A new eco-friendly face covering is on the market: masks made from discarded fish nets.
Invented by Solveig Starovic, the Thyra mask, is made from regenerated eco nylon – sourced from recycled plastics found in landfills and oceans, such as fish nets.
Thyra’s hyper-resistant and stretchable material also features a two-way filter of melt-blown, non-woven polypropylene that, according to the brand, blocks over 95% of particles of at least 0.3 microns in size. Plus, the company sells replaceable filters which sit inside the masks.
It’s also very stretchy, made to fit as many face shapes as possible.
Starovic’s prototype was inspired by her love of cycling and the environment, with the mask adapted from an original sports mask that she designed after swallowing a bug while riding.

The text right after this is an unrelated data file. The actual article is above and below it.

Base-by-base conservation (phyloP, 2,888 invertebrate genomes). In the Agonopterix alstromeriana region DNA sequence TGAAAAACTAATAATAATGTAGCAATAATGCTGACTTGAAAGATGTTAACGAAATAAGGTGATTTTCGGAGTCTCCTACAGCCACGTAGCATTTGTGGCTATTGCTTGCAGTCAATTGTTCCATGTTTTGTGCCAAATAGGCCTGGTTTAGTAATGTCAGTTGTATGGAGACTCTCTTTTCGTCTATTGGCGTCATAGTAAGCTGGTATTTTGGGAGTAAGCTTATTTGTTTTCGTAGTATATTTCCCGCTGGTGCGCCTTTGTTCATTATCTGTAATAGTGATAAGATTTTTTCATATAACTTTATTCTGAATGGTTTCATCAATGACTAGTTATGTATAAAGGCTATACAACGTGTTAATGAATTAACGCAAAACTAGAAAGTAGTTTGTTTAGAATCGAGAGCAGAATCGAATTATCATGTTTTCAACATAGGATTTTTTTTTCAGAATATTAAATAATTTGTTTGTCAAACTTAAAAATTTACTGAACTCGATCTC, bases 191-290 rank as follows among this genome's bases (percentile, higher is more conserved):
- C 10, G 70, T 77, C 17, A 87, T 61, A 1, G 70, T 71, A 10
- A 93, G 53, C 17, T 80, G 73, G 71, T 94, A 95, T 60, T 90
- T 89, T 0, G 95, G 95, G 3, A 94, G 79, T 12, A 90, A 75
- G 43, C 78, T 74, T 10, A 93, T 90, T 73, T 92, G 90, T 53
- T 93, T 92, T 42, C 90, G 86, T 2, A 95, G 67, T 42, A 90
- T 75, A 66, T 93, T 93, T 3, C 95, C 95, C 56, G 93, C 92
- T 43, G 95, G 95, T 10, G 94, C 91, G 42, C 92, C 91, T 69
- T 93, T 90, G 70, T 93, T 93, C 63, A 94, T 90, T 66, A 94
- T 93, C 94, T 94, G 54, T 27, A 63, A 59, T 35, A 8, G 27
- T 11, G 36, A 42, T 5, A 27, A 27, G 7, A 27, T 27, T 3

“I’m a keen cyclist but air pollution really concerns me, so I initially started looking into a mask design that could be worn with a focus on maximum protection through very high filtration, while maintaining comfort and breathability,” Solveig told the Metro.
“I did a lot of research into different materials.
“My life has always been very connected to the sea but the amount of plastic in our oceans is shocking and I’m a firm believer that the future is only possible with sustainability, so when I discovered an eco-nylon that uses regenerated plastics including discarded fishing nets, it ticked every box in terms of its quality, performance and eco benefits.”